Could you describe your company and the work you perform?
BATS theatre is one of New Zealand’s leading developmental theatres and one of the busiest. We are a uniquely Wellington institution that has been an open house for artists since 1989.
We’re not just a venue for hire, or a traditional theatre company that produces it’s own work; we partner with artists to bring their bold ideas to life in front of an audience. We provide a supportive environment to help develop and inspire innovative and exciting new New Zealand theatre. We believe that live performance enriches our lives, and it is our job to ensure that it is nurtured and accessible.
What are the core values of your company?
Our kaupapa is to provide a supportive, professional and accessible theatre venue that fosters the development of practitioners, audiences and New Zealand performance work while remaining accessible to all. We value inclusion, openness, boldness, diversity and innovation.
We operate a risk-share model with our practitioners, which means there are no upfront costs and the majority of the box office goes them.
It is also important to us that it’s not expensive to see shows at BATS. Our average ticket price is around $15, and we offer discounts to students, seniors and community groups to make sure that price isn’t a barrier to experiencing vibrant new performance work.
How would you describe the profile of your (prospective) audience?
We believe that live performance is something everyone should experience. By keeping our costs down, we know that we have the ability to appeal to many different people. Last year alone, we presented 128 seasons across of a variety of genres including comedy, circus, theatre, dance and improvisation. That’s a pretty large and diverse annual programme, so we think it’s safe to say that we have the potential to appeal to a pretty wide audience.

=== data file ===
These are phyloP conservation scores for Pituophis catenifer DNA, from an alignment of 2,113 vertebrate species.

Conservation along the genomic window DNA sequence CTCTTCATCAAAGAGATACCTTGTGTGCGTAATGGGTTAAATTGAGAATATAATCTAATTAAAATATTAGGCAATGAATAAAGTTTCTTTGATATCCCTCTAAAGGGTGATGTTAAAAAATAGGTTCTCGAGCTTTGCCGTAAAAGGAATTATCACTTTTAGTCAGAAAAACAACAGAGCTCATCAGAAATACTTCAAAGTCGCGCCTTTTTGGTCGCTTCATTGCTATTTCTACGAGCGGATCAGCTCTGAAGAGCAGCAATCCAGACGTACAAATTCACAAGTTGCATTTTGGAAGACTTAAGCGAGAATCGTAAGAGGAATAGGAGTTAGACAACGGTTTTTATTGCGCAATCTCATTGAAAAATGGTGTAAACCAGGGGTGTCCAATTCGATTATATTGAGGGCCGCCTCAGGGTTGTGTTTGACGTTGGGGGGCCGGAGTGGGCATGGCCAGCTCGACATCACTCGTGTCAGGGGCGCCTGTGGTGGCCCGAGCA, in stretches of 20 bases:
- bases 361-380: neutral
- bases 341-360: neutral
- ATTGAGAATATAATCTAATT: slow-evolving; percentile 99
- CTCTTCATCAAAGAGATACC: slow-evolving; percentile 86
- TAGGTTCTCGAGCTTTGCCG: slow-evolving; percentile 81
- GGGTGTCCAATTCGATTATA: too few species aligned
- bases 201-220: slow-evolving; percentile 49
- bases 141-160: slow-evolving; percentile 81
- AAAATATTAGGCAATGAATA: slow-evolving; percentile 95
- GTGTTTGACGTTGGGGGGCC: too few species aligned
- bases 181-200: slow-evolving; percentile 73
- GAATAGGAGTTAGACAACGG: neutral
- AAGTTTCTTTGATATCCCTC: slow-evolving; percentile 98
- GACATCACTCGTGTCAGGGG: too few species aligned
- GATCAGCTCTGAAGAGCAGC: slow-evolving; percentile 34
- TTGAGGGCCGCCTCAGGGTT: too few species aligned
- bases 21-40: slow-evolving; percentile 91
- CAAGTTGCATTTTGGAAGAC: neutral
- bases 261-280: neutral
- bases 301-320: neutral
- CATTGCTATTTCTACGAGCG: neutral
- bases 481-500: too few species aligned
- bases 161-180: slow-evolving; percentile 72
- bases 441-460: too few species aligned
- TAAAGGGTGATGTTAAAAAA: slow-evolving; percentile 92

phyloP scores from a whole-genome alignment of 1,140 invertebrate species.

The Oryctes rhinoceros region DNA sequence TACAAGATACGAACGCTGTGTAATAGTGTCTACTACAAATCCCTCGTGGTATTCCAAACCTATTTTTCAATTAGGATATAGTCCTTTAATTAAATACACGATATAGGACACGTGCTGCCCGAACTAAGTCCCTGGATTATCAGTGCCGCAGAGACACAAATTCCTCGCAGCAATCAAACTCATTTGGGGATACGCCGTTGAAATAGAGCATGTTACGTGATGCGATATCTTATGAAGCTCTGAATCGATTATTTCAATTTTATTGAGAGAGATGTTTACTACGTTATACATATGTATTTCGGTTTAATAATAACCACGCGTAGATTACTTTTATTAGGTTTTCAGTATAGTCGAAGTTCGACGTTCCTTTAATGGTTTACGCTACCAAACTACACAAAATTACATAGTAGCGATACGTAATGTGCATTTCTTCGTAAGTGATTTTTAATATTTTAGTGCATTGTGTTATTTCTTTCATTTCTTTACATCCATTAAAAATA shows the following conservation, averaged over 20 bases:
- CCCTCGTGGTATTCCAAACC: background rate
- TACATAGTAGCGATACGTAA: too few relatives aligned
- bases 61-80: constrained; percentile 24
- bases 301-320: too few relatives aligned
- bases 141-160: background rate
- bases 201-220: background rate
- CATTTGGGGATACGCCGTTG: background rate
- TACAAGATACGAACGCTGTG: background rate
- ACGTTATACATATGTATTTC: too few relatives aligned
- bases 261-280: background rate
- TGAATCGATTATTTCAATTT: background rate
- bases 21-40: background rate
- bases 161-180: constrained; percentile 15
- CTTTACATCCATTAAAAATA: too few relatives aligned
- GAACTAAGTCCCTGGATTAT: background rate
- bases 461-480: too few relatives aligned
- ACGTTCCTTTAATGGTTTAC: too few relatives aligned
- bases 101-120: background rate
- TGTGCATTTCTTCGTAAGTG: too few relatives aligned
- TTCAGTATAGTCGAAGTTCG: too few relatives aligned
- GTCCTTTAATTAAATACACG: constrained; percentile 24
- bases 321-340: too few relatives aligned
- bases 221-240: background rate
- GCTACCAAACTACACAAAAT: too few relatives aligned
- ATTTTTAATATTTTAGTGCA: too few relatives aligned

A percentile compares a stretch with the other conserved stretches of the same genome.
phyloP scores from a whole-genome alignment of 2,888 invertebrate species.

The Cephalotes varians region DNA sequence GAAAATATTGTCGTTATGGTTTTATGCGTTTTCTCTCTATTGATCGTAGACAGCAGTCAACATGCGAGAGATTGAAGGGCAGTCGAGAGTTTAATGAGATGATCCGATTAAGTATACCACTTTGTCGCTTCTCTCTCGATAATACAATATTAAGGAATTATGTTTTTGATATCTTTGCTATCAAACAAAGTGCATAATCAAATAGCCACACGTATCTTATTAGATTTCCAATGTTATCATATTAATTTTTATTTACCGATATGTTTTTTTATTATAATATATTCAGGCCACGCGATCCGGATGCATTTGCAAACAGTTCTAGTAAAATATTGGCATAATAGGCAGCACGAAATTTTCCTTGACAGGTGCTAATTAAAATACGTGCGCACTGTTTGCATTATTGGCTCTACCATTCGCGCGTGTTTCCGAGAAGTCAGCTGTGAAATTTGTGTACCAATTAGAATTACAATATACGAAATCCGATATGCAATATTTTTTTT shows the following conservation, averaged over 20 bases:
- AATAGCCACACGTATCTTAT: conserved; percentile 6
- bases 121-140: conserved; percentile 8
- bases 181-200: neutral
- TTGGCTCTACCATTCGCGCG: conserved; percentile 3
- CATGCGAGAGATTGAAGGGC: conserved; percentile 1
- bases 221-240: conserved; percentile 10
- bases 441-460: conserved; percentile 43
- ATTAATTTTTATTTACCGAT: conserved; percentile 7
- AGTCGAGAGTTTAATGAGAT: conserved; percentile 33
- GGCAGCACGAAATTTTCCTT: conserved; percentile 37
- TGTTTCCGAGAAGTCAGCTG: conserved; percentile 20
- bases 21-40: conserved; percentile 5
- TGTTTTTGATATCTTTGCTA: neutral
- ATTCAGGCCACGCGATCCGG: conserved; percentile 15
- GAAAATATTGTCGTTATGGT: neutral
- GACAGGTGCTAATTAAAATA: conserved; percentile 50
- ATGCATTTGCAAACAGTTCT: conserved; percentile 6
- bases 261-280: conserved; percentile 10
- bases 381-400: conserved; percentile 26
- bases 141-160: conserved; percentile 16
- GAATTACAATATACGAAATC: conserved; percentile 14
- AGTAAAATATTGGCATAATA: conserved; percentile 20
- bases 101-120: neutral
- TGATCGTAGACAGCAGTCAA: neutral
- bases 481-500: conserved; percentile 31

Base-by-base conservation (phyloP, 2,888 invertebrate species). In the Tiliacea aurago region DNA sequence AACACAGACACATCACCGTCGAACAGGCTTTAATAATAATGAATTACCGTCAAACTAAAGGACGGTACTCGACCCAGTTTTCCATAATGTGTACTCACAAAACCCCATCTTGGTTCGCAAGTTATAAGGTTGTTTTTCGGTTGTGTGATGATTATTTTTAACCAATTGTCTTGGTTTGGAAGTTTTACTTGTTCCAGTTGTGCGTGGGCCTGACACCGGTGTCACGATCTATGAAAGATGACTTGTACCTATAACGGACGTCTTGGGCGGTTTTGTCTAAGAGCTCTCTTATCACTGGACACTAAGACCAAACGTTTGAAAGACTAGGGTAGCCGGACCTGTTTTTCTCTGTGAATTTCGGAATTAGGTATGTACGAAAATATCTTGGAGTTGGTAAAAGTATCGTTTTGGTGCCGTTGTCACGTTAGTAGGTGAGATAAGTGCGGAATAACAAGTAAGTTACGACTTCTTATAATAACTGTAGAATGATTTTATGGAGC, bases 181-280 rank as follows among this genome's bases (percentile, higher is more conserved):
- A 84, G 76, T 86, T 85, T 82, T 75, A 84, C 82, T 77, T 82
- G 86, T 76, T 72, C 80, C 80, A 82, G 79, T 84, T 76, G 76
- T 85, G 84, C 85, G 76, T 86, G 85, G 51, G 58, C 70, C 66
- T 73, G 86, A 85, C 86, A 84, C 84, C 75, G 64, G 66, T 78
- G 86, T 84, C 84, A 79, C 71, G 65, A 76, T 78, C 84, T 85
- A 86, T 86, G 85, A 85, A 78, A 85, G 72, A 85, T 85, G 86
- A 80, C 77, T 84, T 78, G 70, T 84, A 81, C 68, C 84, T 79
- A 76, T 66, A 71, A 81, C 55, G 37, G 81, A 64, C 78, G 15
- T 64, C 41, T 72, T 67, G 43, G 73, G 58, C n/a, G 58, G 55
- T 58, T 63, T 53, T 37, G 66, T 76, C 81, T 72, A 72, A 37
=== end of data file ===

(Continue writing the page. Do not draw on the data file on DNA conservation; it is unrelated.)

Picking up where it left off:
We also have a small but loyal community who are our BATS regulars. They are largely comprised of our practitioners and long-time supporters. We would love to see that community grow and so we are always looking at ways to engage more meaningfully to achieve that.
How do you currently engage your (prospective) audience?
We use a variety of channels to communicate with our prospective audience – many of which are digital – including our newly redesigned website by Heyday Digital, as well as Facebook and Twitter on social media. These are key places to communicate our upcoming programme and create interest and excitement around our shows.
Partnering with festivals is a key thing for us because it allows us to combine marketing channels. Teaming up with festivals like the NZ Fringe Festival, The NZ International Comedy Festival, The Young and Hungry Festival of New Theatre and Kia Mau Festival is another way we can build our level of engagement because we are leveraging off different festivals and reaching a wider audience.